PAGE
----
Monday, December 31, 2007

How German Beer Came to the Carolinas: A True Story

This is a great story that I was lucky enough to report for my column in this week's Weekly Surge.


By Colin Burch
For Weekly Surge

When Werner Hoppe helped build the Georgetown Steel Mill in 1969, the crates of equipment from Germany often held a special reminder of home. The good-hearted workers in Germany stashed German wine or beer into the shipment, he said.

But then, one day, the United States government did what it does best. It stole the joy of Hoppe and other Germans working on the mill. Customs agents discovered that alcohol was arriving in the equipment crates, and said, in so many words, "You can't do that."

So Werner Hoppe went down to the customs office and found out about the procedures for importing alcohol into the U.S. Soon, the native of Cologne, Germany, decided to set up his own import business in Georgetown.

W.H. Company started with German wine, and eventually added beers including Bitburger Pils, Maisel's Weisse, and more, even some English brews. He continued working with the Georgetown steel mill until 1975, when he went into the import business full-time.

His son, Andy Hoppe, a tennis coach at Carolina Forest High School and Georgetown native, said it took some effort on his father's part to get the company off the ground. "It was a lot of hard work at first, trying to learn how alcohol is bought and sold in this country," he said.

But Werner Hoppe figured it out. He got his own warehouse in Georgetown and trucks for distribution. He had distributors up and down the East coast, Andy Hoppe said. When the orders for German imports became big enough, the exporters were able to deliver directly to the distributors, so the warehouse and the trucks were no longer necessary. Werner Hoppe was able to run the import business from his home.

Werner Hoppe has scaled back his operations in recent years. He stopped carrying wine 15 years ago. More recently, he returned the rights to sell Bitburger to the brewery back in Germany. In a technical sense, he still oversees Bitburger's import into North Carolina, but he is no longer involved with the marketing.

Today, W.H. Company imports only Maisel's Weisse in two varieties, the original which includes yeast, and the filtered version called Kristallklar, which was hailed by the late beer expert Michael Jackson as one of the best beers in the world. And W.H. Company only brings Maisel's Weisse into two states, working with Southern Wine and Spirits in South Carolina, and two distributors in North Carolina: Highland Distribution Co. and Mutual Distribution Co., said Andy Hoppe.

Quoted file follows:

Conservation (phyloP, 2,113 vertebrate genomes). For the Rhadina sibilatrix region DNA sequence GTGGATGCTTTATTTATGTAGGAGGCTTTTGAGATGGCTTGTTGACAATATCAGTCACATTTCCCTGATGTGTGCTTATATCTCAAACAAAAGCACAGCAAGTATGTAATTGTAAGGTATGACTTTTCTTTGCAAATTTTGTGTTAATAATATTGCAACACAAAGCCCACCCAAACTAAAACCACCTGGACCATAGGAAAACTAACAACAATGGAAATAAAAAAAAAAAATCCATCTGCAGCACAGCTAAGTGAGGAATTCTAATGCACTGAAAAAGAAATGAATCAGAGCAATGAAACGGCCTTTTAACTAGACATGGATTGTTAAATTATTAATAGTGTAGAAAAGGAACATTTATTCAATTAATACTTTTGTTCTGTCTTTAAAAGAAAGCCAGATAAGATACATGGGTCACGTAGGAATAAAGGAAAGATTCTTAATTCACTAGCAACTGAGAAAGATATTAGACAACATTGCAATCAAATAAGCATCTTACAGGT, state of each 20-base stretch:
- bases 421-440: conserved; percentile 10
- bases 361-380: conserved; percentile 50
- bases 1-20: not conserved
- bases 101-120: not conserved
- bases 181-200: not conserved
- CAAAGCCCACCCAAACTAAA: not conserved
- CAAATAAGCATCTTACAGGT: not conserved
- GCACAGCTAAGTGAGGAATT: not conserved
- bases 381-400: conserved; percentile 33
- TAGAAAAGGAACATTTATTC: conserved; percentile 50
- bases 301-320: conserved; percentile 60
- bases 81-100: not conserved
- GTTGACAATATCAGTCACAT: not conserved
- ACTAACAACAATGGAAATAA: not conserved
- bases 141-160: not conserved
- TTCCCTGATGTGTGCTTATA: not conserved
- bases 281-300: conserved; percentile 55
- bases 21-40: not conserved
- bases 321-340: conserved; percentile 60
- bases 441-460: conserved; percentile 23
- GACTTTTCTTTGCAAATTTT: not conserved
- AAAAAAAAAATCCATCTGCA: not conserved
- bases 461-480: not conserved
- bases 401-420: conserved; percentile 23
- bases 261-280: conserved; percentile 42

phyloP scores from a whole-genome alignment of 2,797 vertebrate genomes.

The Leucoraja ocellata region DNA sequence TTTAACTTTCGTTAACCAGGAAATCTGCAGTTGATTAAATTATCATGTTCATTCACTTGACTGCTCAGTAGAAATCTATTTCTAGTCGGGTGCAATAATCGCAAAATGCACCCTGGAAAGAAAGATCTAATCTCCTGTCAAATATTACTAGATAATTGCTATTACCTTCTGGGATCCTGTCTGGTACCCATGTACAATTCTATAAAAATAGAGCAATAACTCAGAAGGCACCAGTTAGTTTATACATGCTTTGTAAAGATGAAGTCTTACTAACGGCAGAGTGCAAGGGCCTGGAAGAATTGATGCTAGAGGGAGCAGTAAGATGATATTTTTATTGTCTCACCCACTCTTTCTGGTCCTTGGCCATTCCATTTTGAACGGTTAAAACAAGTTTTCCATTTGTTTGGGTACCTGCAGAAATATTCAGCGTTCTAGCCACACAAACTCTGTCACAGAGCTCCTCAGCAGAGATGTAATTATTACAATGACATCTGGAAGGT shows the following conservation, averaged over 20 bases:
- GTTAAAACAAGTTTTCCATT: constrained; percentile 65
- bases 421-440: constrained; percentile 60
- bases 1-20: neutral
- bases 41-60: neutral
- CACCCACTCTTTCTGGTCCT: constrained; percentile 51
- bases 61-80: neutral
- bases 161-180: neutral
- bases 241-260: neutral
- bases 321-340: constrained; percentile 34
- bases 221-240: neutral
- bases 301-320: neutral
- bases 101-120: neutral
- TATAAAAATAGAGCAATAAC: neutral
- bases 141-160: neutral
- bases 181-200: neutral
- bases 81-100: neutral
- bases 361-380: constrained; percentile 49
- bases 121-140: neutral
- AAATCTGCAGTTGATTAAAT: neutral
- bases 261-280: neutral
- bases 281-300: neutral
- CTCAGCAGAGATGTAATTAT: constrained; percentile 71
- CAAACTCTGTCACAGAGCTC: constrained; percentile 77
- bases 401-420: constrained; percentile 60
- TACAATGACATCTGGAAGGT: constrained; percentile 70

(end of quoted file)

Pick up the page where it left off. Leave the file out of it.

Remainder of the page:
So if you drink Maisel's Weisse in the Carolinas, thank Werner Hoppe.

Still speaking with a strong German accent, he scaled back his import operation because he wanted to do other things at this stage in his life. He recently wrote a book, "Justice Comes After Death," which is available at Horst Gasthaus in North Myrtle Beach and River Room in Georgetown, where the purchase of the book comes with a free Maisel's Weisse glass. The book is also available at My Sister's Books in Pawleys Island, at which a book-signing is tentatively scheduled for January 15.

Despite his new endeavors, Werner Hoppe didn't sound like he wants to stop with the two Maisel's Weisse brews. He said a Maisel's Weisse sister brewery has a lager that he'll probably add to his imports.

Andy Hoppe said he'll eventually take over the business.

I asked him what he and his father think about the big American domestic beers. "We tend to avoid those whenever possible," he said with a laugh.


I'm taking a couple of weeks off. Let's keep all the Surge readers out of the slammer - don't drive after you've been drinking, and have a Happy New Year.

- Contact Colin Burch - the Beerman - at

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